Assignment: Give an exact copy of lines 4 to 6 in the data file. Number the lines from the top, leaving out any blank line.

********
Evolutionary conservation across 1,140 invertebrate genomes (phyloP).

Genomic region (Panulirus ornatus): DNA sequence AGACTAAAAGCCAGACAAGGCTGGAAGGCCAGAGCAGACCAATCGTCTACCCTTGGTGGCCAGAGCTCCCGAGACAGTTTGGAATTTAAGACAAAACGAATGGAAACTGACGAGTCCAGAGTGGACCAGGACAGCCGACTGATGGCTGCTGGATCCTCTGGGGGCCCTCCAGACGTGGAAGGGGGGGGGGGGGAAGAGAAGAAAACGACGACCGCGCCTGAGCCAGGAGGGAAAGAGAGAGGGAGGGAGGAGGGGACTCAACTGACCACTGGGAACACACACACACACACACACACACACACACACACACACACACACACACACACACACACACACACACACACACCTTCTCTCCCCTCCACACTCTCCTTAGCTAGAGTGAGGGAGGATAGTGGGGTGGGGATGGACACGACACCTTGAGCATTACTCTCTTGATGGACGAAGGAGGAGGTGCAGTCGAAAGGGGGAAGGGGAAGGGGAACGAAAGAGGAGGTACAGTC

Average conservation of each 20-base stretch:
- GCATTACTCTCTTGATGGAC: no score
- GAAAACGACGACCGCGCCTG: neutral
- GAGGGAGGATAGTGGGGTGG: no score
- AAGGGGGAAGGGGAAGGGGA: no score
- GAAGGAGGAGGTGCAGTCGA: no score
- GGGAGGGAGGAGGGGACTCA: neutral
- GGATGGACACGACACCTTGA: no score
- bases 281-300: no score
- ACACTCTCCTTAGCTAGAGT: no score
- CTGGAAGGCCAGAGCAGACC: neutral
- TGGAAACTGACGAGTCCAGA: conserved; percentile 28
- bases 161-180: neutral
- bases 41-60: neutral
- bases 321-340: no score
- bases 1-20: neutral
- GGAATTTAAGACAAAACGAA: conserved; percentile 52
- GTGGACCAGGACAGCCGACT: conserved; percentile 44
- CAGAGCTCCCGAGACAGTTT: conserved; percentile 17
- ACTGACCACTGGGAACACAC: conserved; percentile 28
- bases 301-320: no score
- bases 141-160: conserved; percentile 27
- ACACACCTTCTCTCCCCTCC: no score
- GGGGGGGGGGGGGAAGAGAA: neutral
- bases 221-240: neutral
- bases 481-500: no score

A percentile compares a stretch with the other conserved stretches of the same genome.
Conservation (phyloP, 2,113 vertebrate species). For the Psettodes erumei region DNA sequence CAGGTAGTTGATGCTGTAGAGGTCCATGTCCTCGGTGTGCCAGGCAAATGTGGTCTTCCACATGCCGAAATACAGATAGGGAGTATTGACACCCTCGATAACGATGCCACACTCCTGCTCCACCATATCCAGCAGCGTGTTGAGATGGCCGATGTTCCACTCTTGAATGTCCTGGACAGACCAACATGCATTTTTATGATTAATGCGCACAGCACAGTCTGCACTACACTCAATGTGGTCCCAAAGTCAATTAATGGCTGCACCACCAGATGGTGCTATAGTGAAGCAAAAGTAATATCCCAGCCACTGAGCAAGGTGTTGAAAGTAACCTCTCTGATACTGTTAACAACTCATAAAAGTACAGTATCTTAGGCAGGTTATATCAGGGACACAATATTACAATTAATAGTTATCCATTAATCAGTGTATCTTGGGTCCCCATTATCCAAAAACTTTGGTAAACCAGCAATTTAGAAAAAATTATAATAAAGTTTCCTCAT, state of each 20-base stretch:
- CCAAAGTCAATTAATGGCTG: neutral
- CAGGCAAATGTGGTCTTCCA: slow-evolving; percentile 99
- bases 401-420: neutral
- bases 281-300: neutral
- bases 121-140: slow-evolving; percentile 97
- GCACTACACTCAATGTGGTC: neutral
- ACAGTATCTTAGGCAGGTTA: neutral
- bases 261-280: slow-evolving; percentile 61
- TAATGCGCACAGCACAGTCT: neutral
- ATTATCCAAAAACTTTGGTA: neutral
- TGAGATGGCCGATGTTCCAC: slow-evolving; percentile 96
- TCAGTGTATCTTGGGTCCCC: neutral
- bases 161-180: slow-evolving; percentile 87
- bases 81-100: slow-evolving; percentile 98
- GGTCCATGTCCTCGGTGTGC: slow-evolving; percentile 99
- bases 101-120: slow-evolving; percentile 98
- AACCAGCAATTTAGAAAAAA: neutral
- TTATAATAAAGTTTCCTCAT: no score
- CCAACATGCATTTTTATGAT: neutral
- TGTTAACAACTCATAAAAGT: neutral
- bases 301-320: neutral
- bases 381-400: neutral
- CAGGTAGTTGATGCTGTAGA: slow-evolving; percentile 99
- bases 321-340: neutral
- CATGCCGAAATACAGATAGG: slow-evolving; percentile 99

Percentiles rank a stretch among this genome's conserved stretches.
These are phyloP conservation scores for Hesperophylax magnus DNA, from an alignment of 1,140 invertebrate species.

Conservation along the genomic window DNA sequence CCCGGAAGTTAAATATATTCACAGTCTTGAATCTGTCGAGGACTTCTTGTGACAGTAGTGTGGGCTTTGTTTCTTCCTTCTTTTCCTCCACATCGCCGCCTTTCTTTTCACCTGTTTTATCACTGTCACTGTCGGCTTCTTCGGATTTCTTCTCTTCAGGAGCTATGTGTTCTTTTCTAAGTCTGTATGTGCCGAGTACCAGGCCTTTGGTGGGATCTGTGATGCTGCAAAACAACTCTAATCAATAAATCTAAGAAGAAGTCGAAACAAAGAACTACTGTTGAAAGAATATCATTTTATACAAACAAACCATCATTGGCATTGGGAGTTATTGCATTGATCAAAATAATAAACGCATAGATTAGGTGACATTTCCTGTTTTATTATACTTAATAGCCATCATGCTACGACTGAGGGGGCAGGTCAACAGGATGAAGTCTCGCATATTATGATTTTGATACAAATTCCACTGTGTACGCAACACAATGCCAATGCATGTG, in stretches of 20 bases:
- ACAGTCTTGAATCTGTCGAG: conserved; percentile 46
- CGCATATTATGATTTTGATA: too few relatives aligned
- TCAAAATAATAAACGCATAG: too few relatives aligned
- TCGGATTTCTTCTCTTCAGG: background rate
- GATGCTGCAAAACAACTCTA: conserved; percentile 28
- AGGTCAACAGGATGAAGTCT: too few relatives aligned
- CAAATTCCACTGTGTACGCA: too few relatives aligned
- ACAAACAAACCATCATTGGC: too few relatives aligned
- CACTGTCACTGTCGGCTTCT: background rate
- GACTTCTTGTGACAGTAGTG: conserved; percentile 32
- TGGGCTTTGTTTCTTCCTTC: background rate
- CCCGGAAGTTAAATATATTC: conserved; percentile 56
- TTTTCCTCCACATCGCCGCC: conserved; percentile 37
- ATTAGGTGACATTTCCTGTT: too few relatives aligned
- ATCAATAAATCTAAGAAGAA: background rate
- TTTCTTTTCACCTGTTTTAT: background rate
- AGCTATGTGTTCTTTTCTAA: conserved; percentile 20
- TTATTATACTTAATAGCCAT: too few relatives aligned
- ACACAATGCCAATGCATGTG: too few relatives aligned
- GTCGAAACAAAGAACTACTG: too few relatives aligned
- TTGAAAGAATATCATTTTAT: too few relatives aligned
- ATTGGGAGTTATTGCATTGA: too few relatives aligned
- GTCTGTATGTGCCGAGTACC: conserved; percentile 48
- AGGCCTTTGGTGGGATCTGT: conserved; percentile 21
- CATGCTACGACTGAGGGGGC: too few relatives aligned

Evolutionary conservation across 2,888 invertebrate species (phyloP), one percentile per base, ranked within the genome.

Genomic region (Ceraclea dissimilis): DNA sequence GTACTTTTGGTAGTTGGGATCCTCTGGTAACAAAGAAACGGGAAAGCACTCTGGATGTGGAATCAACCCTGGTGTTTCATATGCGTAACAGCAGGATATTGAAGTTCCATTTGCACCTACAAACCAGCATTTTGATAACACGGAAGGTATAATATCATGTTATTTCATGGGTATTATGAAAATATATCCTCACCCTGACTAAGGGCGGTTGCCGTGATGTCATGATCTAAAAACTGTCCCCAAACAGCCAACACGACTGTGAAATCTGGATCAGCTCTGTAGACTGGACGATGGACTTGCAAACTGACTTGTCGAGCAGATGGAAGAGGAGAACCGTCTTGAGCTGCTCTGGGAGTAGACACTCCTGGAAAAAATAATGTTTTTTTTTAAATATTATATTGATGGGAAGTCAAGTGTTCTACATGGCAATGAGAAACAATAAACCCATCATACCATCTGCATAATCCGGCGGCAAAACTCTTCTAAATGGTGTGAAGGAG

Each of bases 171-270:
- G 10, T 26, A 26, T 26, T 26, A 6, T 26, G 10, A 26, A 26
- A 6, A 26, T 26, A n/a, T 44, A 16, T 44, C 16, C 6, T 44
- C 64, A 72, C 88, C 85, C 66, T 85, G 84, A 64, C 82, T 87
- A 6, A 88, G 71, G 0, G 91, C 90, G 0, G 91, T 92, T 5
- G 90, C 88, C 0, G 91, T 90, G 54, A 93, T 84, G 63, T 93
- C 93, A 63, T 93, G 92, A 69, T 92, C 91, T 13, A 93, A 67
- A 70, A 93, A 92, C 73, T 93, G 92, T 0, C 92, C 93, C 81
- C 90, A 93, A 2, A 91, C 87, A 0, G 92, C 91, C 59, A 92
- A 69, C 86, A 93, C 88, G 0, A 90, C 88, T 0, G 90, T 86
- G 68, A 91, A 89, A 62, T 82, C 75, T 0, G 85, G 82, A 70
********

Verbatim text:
- GCATTACTCTCTTGATGGAC: no score
- GAAAACGACGACCGCGCCTG: neutral
- GAGGGAGGATAGTGGGGTGG: no score